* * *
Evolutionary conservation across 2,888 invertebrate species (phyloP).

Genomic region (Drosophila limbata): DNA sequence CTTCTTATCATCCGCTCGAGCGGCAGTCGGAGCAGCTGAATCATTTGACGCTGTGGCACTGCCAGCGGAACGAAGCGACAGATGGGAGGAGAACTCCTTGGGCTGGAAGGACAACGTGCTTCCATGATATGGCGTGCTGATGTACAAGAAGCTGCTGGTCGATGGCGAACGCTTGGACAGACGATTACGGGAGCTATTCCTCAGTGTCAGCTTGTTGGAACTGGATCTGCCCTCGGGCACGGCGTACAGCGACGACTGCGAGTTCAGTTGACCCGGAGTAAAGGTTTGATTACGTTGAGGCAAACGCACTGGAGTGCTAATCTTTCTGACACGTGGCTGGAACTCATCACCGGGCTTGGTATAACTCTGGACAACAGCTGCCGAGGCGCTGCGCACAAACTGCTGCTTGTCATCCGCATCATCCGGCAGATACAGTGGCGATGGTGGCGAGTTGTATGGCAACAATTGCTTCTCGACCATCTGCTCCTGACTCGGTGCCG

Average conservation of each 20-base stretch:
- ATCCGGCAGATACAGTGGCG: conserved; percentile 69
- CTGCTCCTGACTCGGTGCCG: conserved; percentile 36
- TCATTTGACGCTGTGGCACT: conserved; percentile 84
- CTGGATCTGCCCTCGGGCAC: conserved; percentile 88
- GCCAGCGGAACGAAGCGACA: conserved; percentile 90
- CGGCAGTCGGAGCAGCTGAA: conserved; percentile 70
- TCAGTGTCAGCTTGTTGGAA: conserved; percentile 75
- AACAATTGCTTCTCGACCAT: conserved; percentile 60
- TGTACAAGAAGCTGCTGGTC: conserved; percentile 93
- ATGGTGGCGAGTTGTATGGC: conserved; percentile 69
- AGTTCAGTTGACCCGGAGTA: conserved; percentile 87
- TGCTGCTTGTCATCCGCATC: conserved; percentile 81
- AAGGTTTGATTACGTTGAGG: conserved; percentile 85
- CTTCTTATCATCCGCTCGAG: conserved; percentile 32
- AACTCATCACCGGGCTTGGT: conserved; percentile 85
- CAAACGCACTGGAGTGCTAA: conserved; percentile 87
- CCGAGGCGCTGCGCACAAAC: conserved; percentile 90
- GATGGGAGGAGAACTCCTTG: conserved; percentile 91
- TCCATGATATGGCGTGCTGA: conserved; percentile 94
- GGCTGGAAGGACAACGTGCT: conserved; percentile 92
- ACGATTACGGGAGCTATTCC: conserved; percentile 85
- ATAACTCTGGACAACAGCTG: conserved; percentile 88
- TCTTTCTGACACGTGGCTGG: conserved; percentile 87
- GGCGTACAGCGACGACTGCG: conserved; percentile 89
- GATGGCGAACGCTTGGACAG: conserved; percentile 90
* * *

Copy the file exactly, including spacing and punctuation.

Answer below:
Evolutionary conservation across 2,888 invertebrate species (phyloP).

Genomic region (Drosophila limbata): DNA sequence CTTCTTATCATCCGCTCGAGCGGCAGTCGGAGCAGCTGAATCATTTGACGCTGTGGCACTGCCAGCGGAACGAAGCGACAGATGGGAGGAGAACTCCTTGGGCTGGAAGGACAACGTGCTTCCATGATATGGCGTGCTGATGTACAAGAAGCTGCTGGTCGATGGCGAACGCTTGGACAGACGATTACGGGAGCTATTCCTCAGTGTCAGCTTGTTGGAACTGGATCTGCCCTCGGGCACGGCGTACAGCGACGACTGCGAGTTCAGTTGACCCGGAGTAAAGGTTTGATTACGTTGAGGCAAACGCACTGGAGTGCTAATCTTTCTGACACGTGGCTGGAACTCATCACCGGGCTTGGTATAACTCTGGACAACAGCTGCCGAGGCGCTGCGCACAAACTGCTGCTTGTCATCCGCATCATCCGGCAGATACAGTGGCGATGGTGGCGAGTTGTATGGCAACAATTGCTTCTCGACCATCTGCTCCTGACTCGGTGCCG

Average conservation of each 20-base stretch:
- ATCCGGCAGATACAGTGGCG: conserved; percentile 69
- CTGCTCCTGACTCGGTGCCG: conserved; percentile 36
- TCATTTGACGCTGTGGCACT: conserved; percentile 84
- CTGGATCTGCCCTCGGGCAC: conserved; percentile 88
- GCCAGCGGAACGAAGCGACA: conserved; percentile 90
- CGGCAGTCGGAGCAGCTGAA: conserved; percentile 70
- TCAGTGTCAGCTTGTTGGAA: conserved; percentile 75
- AACAATTGCTTCTCGACCAT: conserved; percentile 60
- TGTACAAGAAGCTGCTGGTC: conserved; percentile 93
- ATGGTGGCGAGTTGTATGGC: conserved; percentile 69
- AGTTCAGTTGACCCGGAGTA: conserved; percentile 87
- TGCTGCTTGTCATCCGCATC: conserved; percentile 81
- AAGGTTTGATTACGTTGAGG: conserved; percentile 85
- CTTCTTATCATCCGCTCGAG: conserved; percentile 32
- AACTCATCACCGGGCTTGGT: conserved; percentile 85
- CAAACGCACTGGAGTGCTAA: conserved; percentile 87
- CCGAGGCGCTGCGCACAAAC: conserved; percentile 90
- GATGGGAGGAGAACTCCTTG: conserved; percentile 91
- TCCATGATATGGCGTGCTGA: conserved; percentile 94
- GGCTGGAAGGACAACGTGCT: conserved; percentile 92
- ACGATTACGGGAGCTATTCC: conserved; percentile 85
- ATAACTCTGGACAACAGCTG: conserved; percentile 88
- TCTTTCTGACACGTGGCTGG: conserved; percentile 87
- GGCGTACAGCGACGACTGCG: conserved; percentile 89
- GATGGCGAACGCTTGGACAG: conserved; percentile 90